Edward Glaeser on Triumph of the City

that’s Shanghai interviews the world’s most topical urbanist

Shanghai isn’t one of the featured cities in your book. It’s massive and massively high-rise. Did you ever consider writing about it?

Shanghai is one of the world’s great cities, but I don’t know the city well enough to write about it. I hope to get to know the city better and feature Shanghai’s successes in some later work.

China is a place where cities have grown incredibly quickly and there’s been a massive exodus from the countryside to urban life. What do you think China’s cities should focus on as they grow?

Cities, today, succeed as forges of human capital and engines of innovation. China clearly recognizes this and is investing massively in education. That should continue. Just as importantly, China needs to focus on fostering more entrepreneurship by eliminating any remaining barriers to small start-ups.

You talk about how cities should be seen as “masses of connected humanity,” rather than agglomerations of buildings. Do you think this is well understood at this point, or are too many places still attempting to “build their way back to success”?

Unfortunately, too often political leaders try to garner headlines with a splashy new structure. The key is to focus on those infrastructure investments that will really benefit the people in the city.

Are you optimistic about city planners around the world finding the balance between Paris and Mumbai, i.e. between Haussman-style central planning that risks sterility and a chaotic free-for-all?

That’s the 10 trillion dollar question. I wish I could be more optimistic, but city planning is hard and many governments are either unable to manage chaos or too inclined to central control. This requires not just knowledge but political strength and that’s a rare combination.

Which cities around the world are getting it right? Which aren’t?

I believe that Singapore is the best-managed city in the world – good schools, a superb transportation policy, and a sensible approach to regulation. But Hong Kong is also quite impressive, and I personally prefer it’s somewhat more chaotic style.

The west has many urban powerhouses, but few of them are really models of perfect management. For example, I am a big fan of Mayor Menino in Boston, but despite more than 15 years of hard work, Boston’s schools are still struggling.

Obviously, Barcelona, Paris, and Milan are all lovely, wonderful cities, but they are not necessarily models of good management.

You’re cautiously optimistic in your book, but what worries you most about the future of the city?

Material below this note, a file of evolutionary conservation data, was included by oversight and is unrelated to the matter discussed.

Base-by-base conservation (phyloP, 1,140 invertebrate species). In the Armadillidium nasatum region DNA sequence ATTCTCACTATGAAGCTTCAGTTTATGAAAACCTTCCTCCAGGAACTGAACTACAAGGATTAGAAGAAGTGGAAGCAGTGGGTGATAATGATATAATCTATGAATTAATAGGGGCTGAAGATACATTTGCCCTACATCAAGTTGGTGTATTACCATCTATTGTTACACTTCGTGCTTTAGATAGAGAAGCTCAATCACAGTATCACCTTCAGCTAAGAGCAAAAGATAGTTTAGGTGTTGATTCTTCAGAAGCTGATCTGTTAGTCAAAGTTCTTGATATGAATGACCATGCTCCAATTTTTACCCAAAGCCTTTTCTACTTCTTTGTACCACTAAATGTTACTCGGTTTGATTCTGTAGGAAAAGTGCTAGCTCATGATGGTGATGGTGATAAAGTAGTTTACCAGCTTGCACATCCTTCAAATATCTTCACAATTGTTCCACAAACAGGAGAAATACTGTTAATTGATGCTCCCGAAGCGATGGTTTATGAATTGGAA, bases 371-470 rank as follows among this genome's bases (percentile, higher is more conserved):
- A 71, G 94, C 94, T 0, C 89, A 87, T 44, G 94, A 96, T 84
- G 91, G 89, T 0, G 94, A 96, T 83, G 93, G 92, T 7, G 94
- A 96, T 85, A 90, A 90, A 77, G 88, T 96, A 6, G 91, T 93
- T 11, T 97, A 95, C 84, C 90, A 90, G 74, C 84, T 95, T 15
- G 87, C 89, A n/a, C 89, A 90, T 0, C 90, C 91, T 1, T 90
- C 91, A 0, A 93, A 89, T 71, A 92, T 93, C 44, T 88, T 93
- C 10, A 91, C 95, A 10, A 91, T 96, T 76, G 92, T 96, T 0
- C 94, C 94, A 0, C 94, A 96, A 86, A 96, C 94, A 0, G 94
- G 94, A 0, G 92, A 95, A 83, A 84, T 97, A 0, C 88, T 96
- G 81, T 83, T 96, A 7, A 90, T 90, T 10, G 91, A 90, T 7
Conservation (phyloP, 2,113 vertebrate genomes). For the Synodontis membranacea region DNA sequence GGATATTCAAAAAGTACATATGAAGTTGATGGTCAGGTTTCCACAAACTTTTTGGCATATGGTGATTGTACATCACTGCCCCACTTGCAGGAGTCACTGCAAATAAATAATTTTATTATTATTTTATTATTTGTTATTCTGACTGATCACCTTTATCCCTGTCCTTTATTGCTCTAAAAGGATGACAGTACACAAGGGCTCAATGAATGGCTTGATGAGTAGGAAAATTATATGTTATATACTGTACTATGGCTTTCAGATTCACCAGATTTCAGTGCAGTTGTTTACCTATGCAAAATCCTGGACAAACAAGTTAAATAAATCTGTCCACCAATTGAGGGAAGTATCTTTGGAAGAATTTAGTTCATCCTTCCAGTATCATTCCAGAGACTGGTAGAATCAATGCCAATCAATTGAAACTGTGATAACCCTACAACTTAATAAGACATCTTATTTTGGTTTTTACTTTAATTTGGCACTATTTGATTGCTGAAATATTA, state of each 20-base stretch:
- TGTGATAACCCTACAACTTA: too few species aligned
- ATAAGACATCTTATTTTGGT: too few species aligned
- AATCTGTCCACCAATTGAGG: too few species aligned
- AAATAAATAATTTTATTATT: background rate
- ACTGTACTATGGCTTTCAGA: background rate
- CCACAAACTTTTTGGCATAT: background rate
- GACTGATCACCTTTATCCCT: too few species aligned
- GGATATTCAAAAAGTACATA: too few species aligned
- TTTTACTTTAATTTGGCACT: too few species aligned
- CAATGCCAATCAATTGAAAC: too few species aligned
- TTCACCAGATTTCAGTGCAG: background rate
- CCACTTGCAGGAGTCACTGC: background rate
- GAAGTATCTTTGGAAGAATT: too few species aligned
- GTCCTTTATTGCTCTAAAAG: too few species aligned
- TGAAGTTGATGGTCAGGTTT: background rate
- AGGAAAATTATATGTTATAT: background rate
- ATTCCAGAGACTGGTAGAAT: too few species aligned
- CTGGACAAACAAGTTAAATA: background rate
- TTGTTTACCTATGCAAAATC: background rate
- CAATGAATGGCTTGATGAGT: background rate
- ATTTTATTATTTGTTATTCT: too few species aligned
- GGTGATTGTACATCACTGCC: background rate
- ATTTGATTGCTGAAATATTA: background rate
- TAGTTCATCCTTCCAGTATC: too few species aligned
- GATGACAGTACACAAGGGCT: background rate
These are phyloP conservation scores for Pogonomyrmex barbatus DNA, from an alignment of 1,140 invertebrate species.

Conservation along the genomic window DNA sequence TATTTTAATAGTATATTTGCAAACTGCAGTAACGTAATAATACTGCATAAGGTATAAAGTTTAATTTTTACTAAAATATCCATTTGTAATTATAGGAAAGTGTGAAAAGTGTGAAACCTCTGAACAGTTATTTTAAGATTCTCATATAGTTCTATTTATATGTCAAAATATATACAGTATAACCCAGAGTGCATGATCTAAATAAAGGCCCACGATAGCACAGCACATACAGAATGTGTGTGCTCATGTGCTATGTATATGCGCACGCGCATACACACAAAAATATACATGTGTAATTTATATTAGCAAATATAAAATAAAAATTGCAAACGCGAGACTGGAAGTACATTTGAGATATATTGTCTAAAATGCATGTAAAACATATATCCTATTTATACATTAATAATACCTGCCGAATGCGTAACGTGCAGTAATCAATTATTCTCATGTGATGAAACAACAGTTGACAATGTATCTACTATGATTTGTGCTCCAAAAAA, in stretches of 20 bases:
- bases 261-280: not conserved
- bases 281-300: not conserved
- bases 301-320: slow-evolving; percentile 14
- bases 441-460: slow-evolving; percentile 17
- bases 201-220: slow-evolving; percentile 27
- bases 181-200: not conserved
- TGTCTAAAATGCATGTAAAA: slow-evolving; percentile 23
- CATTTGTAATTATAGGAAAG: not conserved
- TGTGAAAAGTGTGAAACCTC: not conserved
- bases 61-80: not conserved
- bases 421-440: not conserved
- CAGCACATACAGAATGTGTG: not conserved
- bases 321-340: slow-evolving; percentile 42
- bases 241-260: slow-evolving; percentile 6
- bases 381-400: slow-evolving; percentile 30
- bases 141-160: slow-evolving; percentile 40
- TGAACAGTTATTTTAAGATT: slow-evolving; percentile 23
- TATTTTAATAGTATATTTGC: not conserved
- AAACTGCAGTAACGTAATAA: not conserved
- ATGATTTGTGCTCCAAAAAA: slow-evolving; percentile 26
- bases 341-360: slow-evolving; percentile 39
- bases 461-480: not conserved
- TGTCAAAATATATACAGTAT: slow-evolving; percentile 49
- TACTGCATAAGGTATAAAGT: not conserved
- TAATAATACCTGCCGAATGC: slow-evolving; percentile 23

The biggest challenges are in the mega-cities of the developing world, especially Africa. We are a very long way from providing even the core essentially like clean water in many places.

In the US, we have huge problems of fiscal mismanagement that need to be addressed. Moreover, there is always the possibility of really major physical disasters – either natural or man-made.

Is there any way around the fact that the most vibrant cities also become the most expensive – or, as you say in the book, is this simply the price of good urban health?

The laws of supply and demand cannot be repealed. If a city is attractive and productive, demand for its real estate will be high. The best antidote for that is abundant supply, but it is a mistake to subsidize urban housing. The best path towards greater affordability comes from private housing construction that is regulated only as much as is absolutely necessary. Still, building up can be expensive and that will always make prices in successful cities more expensive.

By functioning as engines of economic opportunity and as refuges, cities tend to concentrate economic disparity. Do you think a case might be made that such inequalities could be interpreted as a symptom of urban success? Might you be subtly suggesting this in your own work?

I am suggesting just that. National inequality can be a real problem, but local inequality can be a sign of health. Cities don’t typically make people poor they attract poor people. The inequality of a city reflects the fact that it attracts rich and poor alike, and that’s something to admire.

How can cities strive to control inequality and avoid ghettos of rich and poor? Should they even be trying to?

Education is the best weapon against inequality. Cities should be striving to make sure that the children of every parent have a chance of being successful.

Some degree of stratification by income is inevitable, but segregation can be quite costly because such separations mean that isolated people lose the urban advantages of connection. There aren’t great tools for reducing segregation, but governments should make sure that their policies do not exacerbate segregation.

Geoffrey West at the Santa Fe Institute has been studying cities as ‘complex systems’ and identified a number of reliable and quantifiable patterns on this basis. Do you find this type of analysis informative or relevant to your work?

Cities are indeed complex systems.

Even in the modern world, with nationalism ascendant, city states seem to be unusually successful. Do cities provide a challenge to dominant conceptions of large-scale political organization? How do you rate the prospects of devolutionary politics, with a municipal emphasis?

I don’t think that nation-states will be likely to surrender all that much power, and cities can remain economically dominant but politically weak. The path in the US has continued to be towards more, not less, national power and I think that is probably a mistake. In many cases – such as Mumbai – local choices would surely be better than the choices imposed on cities by above.

Other than your own work, who do you consider to be the most important writers on cities today?

I deeply admire the Columbia historian Kenneth Jackson.

[Tomb]
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